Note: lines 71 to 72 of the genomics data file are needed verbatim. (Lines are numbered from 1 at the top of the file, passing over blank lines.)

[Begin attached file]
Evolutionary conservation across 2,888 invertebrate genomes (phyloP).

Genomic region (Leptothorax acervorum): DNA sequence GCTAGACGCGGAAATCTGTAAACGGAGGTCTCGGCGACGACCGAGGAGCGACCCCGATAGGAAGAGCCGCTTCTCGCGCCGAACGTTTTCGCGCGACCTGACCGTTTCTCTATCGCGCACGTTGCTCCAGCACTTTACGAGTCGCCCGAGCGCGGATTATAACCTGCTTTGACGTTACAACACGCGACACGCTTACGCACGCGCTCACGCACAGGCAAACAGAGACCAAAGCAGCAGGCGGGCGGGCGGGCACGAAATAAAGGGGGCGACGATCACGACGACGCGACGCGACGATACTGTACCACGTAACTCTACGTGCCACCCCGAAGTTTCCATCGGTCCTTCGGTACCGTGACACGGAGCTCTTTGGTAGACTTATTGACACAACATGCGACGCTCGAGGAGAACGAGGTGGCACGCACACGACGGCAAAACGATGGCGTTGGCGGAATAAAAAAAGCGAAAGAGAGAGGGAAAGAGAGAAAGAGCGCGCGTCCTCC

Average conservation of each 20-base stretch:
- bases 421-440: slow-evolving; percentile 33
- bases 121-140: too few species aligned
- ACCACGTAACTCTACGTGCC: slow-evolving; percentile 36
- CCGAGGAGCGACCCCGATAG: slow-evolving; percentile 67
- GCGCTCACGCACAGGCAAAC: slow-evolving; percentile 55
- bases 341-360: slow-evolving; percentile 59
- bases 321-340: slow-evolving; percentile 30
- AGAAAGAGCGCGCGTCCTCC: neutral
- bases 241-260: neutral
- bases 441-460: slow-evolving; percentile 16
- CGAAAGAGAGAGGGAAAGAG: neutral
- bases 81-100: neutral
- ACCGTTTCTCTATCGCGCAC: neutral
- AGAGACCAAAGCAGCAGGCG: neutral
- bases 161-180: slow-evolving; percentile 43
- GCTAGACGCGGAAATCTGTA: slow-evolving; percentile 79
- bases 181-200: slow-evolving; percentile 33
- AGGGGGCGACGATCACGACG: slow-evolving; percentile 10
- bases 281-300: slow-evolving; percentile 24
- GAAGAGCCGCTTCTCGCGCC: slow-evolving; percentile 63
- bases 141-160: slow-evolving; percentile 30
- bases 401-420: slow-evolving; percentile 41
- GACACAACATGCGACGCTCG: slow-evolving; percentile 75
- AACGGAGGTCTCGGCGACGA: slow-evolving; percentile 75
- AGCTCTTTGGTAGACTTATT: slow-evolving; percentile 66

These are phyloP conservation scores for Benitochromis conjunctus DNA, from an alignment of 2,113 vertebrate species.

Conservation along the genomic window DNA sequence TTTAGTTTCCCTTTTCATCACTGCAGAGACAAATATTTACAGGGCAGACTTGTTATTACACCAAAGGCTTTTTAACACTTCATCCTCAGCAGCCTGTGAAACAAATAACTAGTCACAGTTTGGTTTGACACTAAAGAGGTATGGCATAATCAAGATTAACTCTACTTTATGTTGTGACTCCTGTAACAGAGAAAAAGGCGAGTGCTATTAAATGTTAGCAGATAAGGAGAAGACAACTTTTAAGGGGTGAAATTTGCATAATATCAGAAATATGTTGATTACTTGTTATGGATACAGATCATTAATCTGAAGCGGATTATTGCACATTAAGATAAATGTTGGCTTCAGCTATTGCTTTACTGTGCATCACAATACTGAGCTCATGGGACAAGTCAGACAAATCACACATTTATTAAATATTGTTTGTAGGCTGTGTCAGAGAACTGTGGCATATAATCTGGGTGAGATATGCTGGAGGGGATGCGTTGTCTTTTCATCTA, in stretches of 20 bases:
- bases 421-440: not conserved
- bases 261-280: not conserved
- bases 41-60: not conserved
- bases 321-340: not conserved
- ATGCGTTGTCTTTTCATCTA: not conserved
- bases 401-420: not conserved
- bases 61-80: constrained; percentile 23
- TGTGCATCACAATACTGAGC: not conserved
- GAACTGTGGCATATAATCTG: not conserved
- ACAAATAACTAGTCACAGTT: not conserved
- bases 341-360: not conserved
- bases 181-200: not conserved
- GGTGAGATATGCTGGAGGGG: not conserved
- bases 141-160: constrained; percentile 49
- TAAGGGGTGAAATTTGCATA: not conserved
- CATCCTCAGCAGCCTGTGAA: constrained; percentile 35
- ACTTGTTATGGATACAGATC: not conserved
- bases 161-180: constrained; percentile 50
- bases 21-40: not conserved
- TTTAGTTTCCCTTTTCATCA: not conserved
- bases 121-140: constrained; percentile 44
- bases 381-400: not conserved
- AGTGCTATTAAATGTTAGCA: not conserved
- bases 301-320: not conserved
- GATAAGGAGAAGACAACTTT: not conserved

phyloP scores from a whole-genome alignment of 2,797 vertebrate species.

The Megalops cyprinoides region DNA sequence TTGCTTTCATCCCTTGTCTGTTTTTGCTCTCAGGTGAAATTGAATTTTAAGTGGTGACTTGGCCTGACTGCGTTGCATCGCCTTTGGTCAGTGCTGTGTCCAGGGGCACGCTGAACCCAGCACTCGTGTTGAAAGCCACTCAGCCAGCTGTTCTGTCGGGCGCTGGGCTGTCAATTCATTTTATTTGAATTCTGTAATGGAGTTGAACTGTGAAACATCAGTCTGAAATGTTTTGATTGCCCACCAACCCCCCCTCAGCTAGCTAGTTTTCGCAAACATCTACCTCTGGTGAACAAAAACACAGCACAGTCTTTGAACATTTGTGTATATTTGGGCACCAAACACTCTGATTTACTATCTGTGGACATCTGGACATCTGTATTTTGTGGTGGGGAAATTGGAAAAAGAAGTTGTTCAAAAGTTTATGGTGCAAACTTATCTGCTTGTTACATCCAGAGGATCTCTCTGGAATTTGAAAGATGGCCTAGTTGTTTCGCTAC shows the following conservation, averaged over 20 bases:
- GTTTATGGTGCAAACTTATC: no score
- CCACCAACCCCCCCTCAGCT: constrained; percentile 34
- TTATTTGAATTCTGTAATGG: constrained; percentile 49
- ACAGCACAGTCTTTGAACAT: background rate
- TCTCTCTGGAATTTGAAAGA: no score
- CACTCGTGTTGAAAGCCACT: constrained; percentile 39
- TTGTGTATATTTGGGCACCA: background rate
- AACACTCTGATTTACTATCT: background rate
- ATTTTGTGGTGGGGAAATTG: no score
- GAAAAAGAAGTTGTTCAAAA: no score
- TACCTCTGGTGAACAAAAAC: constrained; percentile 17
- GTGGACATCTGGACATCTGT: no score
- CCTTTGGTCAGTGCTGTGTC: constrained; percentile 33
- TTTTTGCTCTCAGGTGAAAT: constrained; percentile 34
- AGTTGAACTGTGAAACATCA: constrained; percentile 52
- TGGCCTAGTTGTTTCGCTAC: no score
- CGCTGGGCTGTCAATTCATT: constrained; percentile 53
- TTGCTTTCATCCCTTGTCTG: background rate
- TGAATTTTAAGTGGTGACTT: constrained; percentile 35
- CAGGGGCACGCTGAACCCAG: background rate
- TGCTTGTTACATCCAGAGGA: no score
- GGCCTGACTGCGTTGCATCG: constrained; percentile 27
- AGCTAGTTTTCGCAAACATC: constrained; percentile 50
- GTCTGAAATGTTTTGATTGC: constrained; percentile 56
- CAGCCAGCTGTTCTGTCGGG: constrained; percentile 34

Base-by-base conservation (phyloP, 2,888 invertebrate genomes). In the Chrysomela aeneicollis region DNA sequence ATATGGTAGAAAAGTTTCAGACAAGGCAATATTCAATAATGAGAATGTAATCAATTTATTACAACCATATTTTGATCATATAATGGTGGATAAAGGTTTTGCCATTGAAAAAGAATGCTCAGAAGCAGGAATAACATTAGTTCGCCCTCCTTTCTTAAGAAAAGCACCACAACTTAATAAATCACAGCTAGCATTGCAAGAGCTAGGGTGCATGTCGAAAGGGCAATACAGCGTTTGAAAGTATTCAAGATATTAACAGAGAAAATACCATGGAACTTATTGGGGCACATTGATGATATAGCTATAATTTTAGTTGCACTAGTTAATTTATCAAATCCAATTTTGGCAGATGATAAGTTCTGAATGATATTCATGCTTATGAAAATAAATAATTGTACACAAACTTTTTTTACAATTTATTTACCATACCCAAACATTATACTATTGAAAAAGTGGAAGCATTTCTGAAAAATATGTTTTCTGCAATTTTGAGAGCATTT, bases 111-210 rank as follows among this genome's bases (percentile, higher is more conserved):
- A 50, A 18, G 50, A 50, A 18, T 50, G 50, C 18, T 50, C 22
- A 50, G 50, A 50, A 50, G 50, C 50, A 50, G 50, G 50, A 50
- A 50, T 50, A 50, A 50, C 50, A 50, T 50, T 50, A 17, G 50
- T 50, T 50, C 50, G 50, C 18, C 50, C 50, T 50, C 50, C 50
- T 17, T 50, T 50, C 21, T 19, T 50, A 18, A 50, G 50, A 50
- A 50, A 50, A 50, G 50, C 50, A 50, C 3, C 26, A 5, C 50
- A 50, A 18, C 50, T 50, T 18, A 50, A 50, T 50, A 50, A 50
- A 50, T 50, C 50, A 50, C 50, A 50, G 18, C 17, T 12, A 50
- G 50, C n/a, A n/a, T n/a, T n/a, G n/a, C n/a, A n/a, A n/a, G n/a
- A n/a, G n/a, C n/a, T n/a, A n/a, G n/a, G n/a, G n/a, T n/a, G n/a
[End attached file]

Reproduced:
- TTTTTGCTCTCAGGTGAAAT: constrained; percentile 34
- AGTTGAACTGTGAAACATCA: constrained; percentile 52